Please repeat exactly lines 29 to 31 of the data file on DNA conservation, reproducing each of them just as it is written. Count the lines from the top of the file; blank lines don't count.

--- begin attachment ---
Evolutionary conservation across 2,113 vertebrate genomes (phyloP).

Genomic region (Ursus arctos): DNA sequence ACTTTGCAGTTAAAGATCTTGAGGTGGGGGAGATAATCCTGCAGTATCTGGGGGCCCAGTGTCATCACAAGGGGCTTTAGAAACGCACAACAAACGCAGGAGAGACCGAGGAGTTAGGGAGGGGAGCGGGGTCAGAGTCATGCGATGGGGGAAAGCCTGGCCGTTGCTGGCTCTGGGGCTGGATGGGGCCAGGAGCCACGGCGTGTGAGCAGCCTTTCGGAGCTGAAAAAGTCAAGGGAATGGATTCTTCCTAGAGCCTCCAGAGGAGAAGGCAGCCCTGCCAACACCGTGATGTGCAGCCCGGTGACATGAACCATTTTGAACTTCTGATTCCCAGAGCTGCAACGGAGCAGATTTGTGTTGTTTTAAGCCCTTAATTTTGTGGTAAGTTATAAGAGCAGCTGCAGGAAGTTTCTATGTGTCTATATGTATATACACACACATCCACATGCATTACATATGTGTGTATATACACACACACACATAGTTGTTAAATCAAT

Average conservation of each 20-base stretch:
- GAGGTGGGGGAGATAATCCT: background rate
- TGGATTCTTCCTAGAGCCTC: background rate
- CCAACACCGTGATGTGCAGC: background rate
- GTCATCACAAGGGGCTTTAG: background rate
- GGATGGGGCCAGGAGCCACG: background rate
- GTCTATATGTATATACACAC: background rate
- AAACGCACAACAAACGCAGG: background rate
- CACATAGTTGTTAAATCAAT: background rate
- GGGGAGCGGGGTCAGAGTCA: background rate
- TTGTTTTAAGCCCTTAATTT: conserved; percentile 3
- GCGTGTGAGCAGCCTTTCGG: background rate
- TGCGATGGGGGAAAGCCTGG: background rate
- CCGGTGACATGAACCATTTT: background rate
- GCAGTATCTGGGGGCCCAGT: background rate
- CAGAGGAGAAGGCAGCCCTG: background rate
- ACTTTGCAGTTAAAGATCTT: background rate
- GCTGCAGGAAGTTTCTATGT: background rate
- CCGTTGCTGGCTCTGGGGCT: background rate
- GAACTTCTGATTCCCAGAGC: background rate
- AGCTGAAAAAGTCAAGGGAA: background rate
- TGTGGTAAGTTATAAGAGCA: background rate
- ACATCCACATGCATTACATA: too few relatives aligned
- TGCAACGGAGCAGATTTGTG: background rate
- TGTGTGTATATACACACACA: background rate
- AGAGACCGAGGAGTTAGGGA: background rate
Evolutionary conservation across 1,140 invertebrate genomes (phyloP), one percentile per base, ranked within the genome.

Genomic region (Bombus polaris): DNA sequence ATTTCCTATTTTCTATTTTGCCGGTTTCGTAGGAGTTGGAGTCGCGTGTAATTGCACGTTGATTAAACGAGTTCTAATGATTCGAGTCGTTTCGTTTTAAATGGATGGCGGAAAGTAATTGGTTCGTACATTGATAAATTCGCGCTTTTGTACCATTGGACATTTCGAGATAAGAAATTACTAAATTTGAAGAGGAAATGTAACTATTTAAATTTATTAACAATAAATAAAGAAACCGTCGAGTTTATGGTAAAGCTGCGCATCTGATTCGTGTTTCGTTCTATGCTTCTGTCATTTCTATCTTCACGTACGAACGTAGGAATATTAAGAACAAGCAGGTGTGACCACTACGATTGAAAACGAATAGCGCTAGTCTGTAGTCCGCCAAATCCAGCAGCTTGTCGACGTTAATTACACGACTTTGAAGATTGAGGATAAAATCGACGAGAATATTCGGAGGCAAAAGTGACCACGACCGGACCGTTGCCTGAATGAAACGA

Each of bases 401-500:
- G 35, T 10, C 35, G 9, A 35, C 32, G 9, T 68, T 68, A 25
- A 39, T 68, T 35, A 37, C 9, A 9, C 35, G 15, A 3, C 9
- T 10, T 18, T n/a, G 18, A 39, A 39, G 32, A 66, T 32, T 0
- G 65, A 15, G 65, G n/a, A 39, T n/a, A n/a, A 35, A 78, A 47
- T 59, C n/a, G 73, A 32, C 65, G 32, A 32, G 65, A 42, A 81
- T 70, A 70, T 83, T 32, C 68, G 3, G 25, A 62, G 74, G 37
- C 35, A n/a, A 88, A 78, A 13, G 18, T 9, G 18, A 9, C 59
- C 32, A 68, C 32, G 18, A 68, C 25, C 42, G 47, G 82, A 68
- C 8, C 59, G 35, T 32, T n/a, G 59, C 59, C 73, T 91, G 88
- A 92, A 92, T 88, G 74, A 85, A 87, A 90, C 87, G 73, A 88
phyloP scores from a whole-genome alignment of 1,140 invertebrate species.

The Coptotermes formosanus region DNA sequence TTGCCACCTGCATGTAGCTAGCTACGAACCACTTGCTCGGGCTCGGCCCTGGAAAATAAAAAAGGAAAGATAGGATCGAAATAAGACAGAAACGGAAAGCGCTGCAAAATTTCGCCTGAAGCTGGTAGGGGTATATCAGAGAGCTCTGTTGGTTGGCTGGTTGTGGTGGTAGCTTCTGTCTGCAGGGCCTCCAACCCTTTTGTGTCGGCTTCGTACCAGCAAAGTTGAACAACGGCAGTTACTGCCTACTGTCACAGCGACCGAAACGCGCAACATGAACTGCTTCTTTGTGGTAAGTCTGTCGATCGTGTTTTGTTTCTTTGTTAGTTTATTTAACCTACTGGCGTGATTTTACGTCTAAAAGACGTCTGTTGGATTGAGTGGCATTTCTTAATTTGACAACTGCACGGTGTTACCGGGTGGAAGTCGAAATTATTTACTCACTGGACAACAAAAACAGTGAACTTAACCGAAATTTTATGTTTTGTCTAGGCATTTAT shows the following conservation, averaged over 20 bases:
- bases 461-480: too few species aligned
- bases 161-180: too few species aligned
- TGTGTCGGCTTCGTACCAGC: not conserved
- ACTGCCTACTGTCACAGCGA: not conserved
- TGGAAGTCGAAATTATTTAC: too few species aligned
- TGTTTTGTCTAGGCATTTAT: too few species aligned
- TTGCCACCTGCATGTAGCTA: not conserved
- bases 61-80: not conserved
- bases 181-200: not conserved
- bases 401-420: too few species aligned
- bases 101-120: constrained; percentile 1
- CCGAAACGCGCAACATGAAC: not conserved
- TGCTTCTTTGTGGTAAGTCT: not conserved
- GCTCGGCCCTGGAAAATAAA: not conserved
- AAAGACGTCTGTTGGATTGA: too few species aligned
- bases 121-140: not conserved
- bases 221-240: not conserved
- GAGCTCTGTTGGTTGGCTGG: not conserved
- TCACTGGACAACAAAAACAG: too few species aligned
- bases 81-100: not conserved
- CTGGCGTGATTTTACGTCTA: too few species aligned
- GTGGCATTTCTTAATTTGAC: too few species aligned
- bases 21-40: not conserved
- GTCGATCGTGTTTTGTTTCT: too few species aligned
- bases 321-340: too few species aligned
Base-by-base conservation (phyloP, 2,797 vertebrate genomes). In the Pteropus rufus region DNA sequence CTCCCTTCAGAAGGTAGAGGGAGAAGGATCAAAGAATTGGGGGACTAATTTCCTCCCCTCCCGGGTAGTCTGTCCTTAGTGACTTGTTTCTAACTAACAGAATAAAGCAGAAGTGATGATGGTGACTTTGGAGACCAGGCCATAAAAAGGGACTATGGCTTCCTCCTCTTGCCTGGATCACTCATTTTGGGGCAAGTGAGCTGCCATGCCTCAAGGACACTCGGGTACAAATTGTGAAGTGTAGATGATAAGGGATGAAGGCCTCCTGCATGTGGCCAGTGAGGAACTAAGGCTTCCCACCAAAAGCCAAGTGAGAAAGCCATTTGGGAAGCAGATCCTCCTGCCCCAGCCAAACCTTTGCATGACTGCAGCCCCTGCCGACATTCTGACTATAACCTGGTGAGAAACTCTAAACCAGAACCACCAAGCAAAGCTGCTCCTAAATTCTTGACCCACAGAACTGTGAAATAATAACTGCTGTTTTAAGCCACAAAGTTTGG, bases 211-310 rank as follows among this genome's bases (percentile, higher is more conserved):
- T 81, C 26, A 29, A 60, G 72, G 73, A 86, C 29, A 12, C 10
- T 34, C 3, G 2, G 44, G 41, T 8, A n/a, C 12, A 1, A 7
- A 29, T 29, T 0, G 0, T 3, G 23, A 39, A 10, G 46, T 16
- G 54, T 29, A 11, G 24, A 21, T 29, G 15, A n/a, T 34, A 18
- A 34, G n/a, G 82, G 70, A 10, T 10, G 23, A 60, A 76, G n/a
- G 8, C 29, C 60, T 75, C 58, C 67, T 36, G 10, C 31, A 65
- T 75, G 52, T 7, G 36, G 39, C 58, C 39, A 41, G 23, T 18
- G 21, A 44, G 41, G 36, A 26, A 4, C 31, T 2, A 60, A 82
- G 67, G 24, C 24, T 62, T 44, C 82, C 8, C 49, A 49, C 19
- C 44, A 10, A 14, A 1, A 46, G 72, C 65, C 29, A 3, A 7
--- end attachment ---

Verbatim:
Evolutionary conservation across 1,140 invertebrate genomes (phyloP), one percentile per base, ranked within the genome.

Genomic region (Bombus polaris): DNA sequence ATTTCCTATTTTCTATTTTGCCGGTTTCGTAGGAGTTGGAGTCGCGTGTAATTGCACGTTGATTAAACGAGTTCTAATGATTCGAGTCGTTTCGTTTTAAATGGATGGCGGAAAGTAATTGGTTCGTACATTGATAAATTCGCGCTTTTGTACCATTGGACATTTCGAGATAAGAAATTACTAAATTTGAAGAGGAAATGTAACTATTTAAATTTATTAACAATAAATAAAGAAACCGTCGAGTTTATGGTAAAGCTGCGCATCTGATTCGTGTTTCGTTCTATGCTTCTGTCATTTCTATCTTCACGTACGAACGTAGGAATATTAAGAACAAGCAGGTGTGACCACTACGATTGAAAACGAATAGCGCTAGTCTGTAGTCCGCCAAATCCAGCAGCTTGTCGACGTTAATTACACGACTTTGAAGATTGAGGATAAAATCGACGAGAATATTCGGAGGCAAAAGTGACCACGACCGGACCGTTGCCTGAATGAAACGA

Each of bases 401-500: